What You Need to Know About Your Risk Factors: Colorectal Cancer Awareness Month
You’ve been hearing about it more and more, and it’s true: Colon cancer is the third-leading cause of cancer deaths — but it can be prevented! Early detection is key. For everyone. Because an increasing number of people younger than 40 are being diagnosed with colon cancer … which we can all work to change.
Keeping yourself colon-cancer free means educating yourself about your risk factors, and taking care of your colon by getting a colonoscopy (at age 45, or sooner if you have risk factors).
Cancer can develop without symptoms that you notice, but when you know your risk factors, you can be more aware of the potential for it to develop — and you can help prevent colon cancer or detect it in its earliest stages in order to increase your survival rate.
Know your family history: Has anyone in your direct bloodline (including parents, siblings, or children) been diagnosed with colon cancer? It’s also important to know if any of them had any precancerous polyps that were detected, or any hereditary syndromes that may impact your chances for developing cancer.
Beyond that, it’s vital to monitor your own personal history. If you have had any precancerous polyps detected in a prior colonoscopy, no matter how long ago, it’s imperative to continue monitoring things and having routine colonoscopies. Additionally, if you have other health conditions, you may be at increased risk.
While we are still learning more and more every day, some studies indicate that there may be a chance that what you eat can impact your risk for colon cancer.
In general, we’d love for everyone to eat a balanced, healthy diet full of fresh foods — for a plethora of reasons — and if it helps lower your risk for colon cancer, we’re all for it.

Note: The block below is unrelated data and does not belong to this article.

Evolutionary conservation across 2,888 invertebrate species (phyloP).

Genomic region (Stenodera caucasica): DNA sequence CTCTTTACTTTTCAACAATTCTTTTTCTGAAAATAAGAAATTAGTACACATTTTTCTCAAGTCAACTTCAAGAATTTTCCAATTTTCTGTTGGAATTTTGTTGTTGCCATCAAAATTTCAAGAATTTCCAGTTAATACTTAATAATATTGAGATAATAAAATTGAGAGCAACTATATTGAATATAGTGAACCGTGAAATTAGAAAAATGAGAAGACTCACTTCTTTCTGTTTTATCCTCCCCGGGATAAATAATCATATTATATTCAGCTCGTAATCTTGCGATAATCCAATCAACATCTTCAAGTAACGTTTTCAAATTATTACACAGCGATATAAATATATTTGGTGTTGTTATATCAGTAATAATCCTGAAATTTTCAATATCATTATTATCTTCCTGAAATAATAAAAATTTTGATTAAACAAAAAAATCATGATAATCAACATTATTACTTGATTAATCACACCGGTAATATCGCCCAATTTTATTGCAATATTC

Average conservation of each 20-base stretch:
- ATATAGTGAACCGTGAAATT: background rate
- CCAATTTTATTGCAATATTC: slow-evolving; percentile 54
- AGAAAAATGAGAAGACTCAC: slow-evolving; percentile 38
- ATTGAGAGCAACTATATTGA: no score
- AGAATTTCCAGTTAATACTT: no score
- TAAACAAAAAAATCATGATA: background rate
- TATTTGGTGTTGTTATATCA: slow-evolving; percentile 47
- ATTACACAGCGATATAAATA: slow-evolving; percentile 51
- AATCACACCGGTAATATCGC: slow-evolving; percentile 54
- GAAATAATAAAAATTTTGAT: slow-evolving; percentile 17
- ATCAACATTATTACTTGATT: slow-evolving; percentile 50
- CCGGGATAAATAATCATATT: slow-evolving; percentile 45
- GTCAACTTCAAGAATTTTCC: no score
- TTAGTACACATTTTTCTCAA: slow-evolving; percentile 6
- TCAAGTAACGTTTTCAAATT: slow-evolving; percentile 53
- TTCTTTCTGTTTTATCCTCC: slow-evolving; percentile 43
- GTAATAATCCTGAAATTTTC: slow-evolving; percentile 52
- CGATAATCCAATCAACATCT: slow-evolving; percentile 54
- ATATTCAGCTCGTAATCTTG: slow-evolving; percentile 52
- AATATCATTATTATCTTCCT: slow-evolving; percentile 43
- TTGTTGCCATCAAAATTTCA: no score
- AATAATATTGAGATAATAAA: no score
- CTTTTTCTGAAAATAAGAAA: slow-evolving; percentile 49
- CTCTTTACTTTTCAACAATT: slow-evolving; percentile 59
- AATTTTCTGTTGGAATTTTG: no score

Missing a Colonoscopy
You know it’s something you have to do, but you put it off. But not getting your colonoscopy when you should puts you at greater risk of developing colon cancer in its later stages, which makes it less treatable. In fact, colon cancer mortality doubles if you skip your colonoscopy.
How to Prevent Colorectal Cancer
You know your risk factors, and you’re discussing them with your doctor. The number one way for you to prevent colon cancer is to have a colonoscopy — by age 45, or sooner if you have those risk factors.
A colonoscopy isn’t just about detecting if you already have colon cancer: A colonoscopy can prevent colon cancer by actually looking into your digestive tract to see if there are any polyps hanging around. Polyps usually have no symptoms, so we need to be able to have a camera go through to see. And those polyps can be precancerous — so by locating and removing them, we’re able to prevent colon cancer.
For anyone with colon cancer risk factors including a personal history of colon polyps or a family history of colon cancer, a screening colonoscopy, not a stool test, is the right test for you.
In addition, you want to follow tips for a healthy colon to reduce the chances of those polyps even developing in the first place.
Again, what you eat can also play a part: Diet can help prevent colon cancer. Taking care of your health now is benefitting you in the long run — so go ahead and schedule your colonoscopy today!